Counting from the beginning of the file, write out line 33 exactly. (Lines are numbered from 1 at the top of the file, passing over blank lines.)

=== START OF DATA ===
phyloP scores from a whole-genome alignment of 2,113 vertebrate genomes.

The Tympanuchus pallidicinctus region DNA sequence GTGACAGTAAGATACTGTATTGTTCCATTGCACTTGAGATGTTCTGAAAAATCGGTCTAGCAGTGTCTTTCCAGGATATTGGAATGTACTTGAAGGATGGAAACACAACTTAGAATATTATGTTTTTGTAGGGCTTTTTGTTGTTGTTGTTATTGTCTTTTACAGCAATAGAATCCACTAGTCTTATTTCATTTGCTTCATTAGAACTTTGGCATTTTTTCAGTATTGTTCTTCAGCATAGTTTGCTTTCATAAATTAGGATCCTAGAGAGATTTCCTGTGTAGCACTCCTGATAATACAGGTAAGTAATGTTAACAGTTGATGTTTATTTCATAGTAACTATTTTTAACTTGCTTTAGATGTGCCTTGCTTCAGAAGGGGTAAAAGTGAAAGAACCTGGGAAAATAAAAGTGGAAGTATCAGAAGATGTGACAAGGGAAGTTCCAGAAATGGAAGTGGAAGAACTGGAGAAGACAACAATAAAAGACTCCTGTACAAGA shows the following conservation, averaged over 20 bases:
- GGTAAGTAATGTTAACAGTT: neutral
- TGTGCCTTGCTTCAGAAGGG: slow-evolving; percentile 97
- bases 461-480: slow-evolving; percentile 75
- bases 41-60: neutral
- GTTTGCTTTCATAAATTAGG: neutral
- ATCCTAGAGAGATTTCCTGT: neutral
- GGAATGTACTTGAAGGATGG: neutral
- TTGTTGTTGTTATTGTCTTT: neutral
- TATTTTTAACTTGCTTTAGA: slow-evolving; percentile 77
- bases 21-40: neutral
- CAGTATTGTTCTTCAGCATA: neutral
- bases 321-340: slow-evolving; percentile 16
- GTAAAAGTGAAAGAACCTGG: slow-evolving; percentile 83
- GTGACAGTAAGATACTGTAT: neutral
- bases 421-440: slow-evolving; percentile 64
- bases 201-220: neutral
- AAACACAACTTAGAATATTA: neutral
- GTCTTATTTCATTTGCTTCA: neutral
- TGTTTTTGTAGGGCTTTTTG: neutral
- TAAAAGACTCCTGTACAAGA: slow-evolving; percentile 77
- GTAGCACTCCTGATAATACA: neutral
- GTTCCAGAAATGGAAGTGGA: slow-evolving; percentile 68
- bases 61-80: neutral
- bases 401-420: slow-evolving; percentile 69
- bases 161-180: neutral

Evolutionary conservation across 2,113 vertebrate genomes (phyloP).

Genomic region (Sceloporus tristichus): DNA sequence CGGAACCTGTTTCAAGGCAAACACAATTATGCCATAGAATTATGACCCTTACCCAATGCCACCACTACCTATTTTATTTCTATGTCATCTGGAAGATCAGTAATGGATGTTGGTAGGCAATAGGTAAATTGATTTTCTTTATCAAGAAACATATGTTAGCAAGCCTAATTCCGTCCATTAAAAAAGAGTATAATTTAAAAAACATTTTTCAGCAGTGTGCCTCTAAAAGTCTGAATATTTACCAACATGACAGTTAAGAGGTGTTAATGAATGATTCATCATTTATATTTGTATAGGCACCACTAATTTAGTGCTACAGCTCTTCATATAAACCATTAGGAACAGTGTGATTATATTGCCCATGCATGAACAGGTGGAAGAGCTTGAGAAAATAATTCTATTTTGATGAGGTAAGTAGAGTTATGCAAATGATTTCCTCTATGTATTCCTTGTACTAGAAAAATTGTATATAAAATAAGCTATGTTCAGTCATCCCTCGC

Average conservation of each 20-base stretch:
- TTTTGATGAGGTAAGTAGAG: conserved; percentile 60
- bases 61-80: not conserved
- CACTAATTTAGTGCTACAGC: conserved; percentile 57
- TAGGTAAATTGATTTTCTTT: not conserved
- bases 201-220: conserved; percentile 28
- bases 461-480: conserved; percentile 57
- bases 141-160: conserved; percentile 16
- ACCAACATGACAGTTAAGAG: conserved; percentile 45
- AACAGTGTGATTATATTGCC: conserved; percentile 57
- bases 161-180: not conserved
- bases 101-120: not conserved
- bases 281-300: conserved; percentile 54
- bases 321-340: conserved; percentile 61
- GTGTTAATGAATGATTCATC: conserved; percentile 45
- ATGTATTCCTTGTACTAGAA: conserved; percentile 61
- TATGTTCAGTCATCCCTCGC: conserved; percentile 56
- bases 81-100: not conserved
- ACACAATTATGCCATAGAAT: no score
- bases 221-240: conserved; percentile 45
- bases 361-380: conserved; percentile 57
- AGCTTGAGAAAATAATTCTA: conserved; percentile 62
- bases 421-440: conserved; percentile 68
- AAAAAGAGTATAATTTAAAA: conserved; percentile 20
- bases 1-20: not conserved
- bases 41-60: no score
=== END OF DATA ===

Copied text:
- CACTAATTTAGTGCTACAGC: conserved; percentile 57